If you already own and have a Neuros Recorder 2 Plus installed, replacing it with the OSD is a piece of cake. You don't even need to take analog cables out of the OSD's box Â– you can simply unplug the NR2P from its existing input and output cables, and plug them right into the OSD. You WILL have to change power supplies, though, since the OSD's uses a slightly different jack, and of course, you'll need the new remote since the two products' remotes are device-specific.
If you never owned the NR2P, then everything you'll need is in the OSD's box except Storage media. Get yourself a nice little high capacity compact USB 2 hard drive (which MUST be formatted as FAT32, NOT NTFS), and plug it into the OSD, or, you can use any regular SD memory cards you have, or shove a micro-drive into its CF card slot. For maximum Storage and minimum hassle, a compact hard drive's the way to go.
If you have a home router (and who doesn't), run an Ethernet cable from the OSD to it and network that puppy. This will not only make moving files to and from the OSD a lot easier, and by changing a setting, the OSD will auto-update its firmware as new versions are released, otherwise you'll have to download the 14mb firmware file, copy it to a card, and shove that card into the OSD. New firmware versions are released frequently. An update takes about ten minutes and someone at Neuros has a wacky sense of humor Â– the OSD displays a game of Pong while the firmware update's happening.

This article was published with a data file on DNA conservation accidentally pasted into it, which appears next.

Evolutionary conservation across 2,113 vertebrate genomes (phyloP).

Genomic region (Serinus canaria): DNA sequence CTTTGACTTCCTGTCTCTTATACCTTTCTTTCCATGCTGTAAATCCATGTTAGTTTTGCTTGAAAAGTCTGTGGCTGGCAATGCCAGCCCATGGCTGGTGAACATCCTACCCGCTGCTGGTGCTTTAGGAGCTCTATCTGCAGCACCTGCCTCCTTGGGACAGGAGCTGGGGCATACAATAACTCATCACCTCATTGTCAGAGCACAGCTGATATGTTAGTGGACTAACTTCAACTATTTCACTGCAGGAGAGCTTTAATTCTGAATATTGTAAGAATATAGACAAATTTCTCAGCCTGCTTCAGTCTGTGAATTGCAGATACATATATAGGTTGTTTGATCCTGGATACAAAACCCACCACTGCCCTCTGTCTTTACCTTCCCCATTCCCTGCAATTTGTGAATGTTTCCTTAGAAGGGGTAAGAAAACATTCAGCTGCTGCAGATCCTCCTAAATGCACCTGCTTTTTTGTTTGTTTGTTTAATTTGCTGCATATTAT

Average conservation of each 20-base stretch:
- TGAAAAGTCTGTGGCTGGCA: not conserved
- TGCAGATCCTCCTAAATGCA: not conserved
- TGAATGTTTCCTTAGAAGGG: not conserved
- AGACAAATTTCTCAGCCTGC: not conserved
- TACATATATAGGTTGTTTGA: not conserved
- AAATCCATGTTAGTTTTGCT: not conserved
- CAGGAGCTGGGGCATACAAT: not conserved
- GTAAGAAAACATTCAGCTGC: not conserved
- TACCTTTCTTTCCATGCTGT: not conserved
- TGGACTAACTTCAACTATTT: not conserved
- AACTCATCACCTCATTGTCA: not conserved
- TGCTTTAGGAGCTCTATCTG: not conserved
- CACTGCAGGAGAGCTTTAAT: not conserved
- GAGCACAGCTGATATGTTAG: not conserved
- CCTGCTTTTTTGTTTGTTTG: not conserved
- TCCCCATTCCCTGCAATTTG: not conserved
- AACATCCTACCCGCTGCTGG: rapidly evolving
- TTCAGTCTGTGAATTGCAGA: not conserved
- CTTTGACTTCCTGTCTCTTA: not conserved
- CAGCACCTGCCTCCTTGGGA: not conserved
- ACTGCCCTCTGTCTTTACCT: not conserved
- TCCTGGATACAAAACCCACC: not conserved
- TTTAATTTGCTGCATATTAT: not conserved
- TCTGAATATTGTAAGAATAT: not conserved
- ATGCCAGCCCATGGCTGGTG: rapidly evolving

Networking the OSD also lets you search and watch YouTube videos on your TV, (this functionality is built into the firmware and ready to use).. and opens up possibilities for all kinds of future features.
If your router is nowhere near your OSD and TV, and you don't want to run a long cable around the room to connect the two, you could go with Ethernet Bridges, which transmit the same signal through your household wiring. More expensive than a length of cable, but a cleaner solution, visually and physically. But don't read this wrong.. you don't HAVE to network the OSD. It'll operate just fine without an Internet connection Â– you'll just be without a few features. The OSD is not WiFi-capable.
Next Page: It's always on >>